The hardware is top-notch: there are Sperzel Locking tuners, Tonepros Tune o'Matic Bridge, Extra Jumbo frets, 2 pick up switch (one of which is inactive, but you can route the cables to go there if you prefer that position) and the pick ups are the Emg Het Set, the set made according to the Hetfield specifications.

Tone wise this guitar is extremely loud: as you can hear from the video comparison with an Epiphone Les Paul Prophecy the output is much higher, it's like playing through a booster, but the tone is brighter and more gnarly than a classic Emg 81, and in general, if well tweaked, this guitar provides a huge tone and it's lighter and more comfortable to use than a classic Les Paul.
The price is around 1100 $/€, which makes it one of the most expensive Ltd on the market, but on the other hand it makes sense, it is basically an Ltd Ec-1000 (the top level of Ltd singlecut, which sells for around 800 $) with 250 $ worth of pickups, locking tuners and a special painting, so you can actually see where the money goes, and all in all the price is quite right.

Give it definitely a try if you see one in a store, you might fall in love with it!


- Set-neck construction

- 24-3/4" scale

- Mahogany body

- 3-piece mahogany neck

- 42mm standard nut

- Thin U neck contour

- Rosewood fingerboard

- Flag inlays with LTD at 12th fret

- 22 XJ frets

- EMG Het Set active pickups

- 2 volume and 1 tone control with 2 - 3-way toggles (toggle in upper position is inactive)

- Satin chrome hardware

- Sperzel locking tuners

- TonePros locking Tune-o-matic bridge with stop tailpiece

- White neck binding

Saturday, March 3, 2018

How to send multiple channels from a Vst instrument to separate tracks

Hello and welcome to this week's article!
Today we are going to talk about a very practical topic, that in this case is shown in the Presonus Studio One interface, but that can be applied to any other daw: how to take the various channels of a multi channel Vst instrument and send them to separate tracks in order to process them individually.

Let's imagine we have a drum vst instrument (or an orchestral one, or whatever): we can process the various channels inside the instrument (like in the case of Addictive Drums, in the picture),  or we can send them to separate tracks in the daw, to be able to use our favourite vst plugins.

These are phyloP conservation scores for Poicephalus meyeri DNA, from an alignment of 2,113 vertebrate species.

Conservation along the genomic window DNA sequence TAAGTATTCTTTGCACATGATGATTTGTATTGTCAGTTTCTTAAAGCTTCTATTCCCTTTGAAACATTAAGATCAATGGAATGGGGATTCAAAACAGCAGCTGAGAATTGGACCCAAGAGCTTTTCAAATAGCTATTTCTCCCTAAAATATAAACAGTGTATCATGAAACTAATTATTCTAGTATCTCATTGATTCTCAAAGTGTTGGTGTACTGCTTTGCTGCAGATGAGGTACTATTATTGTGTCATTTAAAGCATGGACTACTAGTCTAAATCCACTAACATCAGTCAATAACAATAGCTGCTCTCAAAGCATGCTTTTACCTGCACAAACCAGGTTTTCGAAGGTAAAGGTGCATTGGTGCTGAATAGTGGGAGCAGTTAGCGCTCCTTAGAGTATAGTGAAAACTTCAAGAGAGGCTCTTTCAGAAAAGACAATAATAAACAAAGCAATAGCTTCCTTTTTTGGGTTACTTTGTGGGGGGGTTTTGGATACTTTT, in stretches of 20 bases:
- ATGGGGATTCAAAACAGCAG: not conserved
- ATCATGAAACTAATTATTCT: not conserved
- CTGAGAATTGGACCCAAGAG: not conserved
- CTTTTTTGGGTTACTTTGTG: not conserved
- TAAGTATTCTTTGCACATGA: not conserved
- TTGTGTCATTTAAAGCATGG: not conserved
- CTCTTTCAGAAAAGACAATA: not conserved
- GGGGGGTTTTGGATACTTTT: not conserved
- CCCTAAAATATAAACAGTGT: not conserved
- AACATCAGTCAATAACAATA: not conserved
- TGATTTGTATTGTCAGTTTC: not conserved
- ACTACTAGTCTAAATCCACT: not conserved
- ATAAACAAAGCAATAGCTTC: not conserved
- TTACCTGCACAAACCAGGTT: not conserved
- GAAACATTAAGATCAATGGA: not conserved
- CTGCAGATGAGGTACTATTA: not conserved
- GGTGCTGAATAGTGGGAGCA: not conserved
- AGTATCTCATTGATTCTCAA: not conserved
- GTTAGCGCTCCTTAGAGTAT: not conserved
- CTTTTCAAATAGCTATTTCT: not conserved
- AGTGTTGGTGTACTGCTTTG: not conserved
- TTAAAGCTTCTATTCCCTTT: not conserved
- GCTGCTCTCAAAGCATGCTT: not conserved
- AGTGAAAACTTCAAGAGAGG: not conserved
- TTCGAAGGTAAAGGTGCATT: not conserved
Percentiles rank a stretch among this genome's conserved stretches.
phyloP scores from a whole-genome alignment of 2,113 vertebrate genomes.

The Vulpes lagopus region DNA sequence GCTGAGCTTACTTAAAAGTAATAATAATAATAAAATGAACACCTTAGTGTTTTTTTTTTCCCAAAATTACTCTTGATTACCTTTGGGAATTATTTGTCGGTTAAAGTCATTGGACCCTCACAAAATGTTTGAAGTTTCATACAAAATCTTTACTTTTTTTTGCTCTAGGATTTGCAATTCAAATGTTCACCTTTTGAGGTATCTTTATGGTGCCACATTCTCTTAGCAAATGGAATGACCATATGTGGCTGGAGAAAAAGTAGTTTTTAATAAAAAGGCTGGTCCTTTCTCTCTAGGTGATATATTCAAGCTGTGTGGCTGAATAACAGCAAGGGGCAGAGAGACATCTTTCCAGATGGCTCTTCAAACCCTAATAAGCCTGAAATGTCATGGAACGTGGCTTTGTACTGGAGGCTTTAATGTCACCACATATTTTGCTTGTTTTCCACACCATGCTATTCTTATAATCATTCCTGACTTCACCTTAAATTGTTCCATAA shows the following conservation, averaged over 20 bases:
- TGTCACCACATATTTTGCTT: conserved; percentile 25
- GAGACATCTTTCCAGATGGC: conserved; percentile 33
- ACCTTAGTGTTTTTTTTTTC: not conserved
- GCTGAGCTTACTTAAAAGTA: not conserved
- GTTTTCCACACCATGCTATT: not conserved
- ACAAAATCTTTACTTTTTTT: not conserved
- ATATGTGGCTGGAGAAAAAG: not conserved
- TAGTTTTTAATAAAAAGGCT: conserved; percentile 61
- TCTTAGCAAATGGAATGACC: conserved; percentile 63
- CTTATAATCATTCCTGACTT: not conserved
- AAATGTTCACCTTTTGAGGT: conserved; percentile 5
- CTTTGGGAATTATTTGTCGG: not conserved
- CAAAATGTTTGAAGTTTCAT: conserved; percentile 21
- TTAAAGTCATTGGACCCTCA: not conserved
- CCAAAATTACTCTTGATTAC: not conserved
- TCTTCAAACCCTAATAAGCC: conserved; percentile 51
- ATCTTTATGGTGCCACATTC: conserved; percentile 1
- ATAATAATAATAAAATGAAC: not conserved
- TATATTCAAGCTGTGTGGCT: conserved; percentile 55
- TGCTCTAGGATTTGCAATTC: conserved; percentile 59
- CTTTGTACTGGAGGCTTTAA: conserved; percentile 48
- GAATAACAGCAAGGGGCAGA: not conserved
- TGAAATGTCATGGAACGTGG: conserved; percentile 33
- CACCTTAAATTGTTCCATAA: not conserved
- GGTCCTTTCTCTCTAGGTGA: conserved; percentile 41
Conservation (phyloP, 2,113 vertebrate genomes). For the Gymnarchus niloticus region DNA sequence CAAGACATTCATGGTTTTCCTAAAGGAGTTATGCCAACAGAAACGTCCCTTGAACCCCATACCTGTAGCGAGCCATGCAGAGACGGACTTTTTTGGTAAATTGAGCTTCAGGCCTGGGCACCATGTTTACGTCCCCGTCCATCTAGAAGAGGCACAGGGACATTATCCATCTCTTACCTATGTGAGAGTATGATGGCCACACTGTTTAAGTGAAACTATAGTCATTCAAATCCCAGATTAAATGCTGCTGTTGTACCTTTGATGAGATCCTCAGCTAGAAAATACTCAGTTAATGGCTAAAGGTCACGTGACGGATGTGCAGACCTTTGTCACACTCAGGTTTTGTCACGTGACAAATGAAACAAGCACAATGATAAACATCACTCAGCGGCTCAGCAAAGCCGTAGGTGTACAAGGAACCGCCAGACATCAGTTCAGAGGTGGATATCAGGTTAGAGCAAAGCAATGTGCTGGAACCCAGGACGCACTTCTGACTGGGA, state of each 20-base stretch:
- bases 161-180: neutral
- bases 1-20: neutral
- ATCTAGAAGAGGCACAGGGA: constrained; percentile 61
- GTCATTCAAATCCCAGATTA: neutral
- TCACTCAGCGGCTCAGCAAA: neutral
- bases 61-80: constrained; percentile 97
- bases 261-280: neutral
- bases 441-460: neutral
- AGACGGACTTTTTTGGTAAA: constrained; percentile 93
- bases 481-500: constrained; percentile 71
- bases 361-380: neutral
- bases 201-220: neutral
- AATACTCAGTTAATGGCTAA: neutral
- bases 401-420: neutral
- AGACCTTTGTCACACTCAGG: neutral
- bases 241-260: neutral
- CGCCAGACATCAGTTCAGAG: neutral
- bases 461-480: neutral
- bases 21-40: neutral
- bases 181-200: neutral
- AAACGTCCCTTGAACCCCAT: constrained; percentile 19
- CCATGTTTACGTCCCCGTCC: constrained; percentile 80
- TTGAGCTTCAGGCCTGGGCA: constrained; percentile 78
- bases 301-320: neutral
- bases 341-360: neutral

In order to do that we need to click in the right-pointing arrow in the top of the interface, and it will open us the list of the channels.

By default, all the channels will be routed on track one, which is the vst instrument track, but we can assign each channel to a separate track just by ticking them in the list.
This does not mean we need to always tick all of them and process all of them separately, for example for a drumset we could need a track for the snare, a track for the kick, a track for the hi hat, a track for all the three toms together, a track with all the room and ambience microphones and a track with the rest of the cymbals, this way with six busses we could have enough flexibility to process independently everything without having to rely only on the vst instrument internal mixer, which sometimes has rather poor plugins.

Note that in this case the tracks in the list are called with the same names of the drum parts, but it's not always like that, usually they are called just "out 1, 2, 3..." and so on, so you need to assign each channel to an out to create the corresponding track.
Finally, sometimes, the internal VstI mixer has the various channels all routed into out 1, so before creating the various tracks you will need to assign each mixer channel to an output, and then with the abovementioned method, route these out into separate busses.

I hope this was helpful!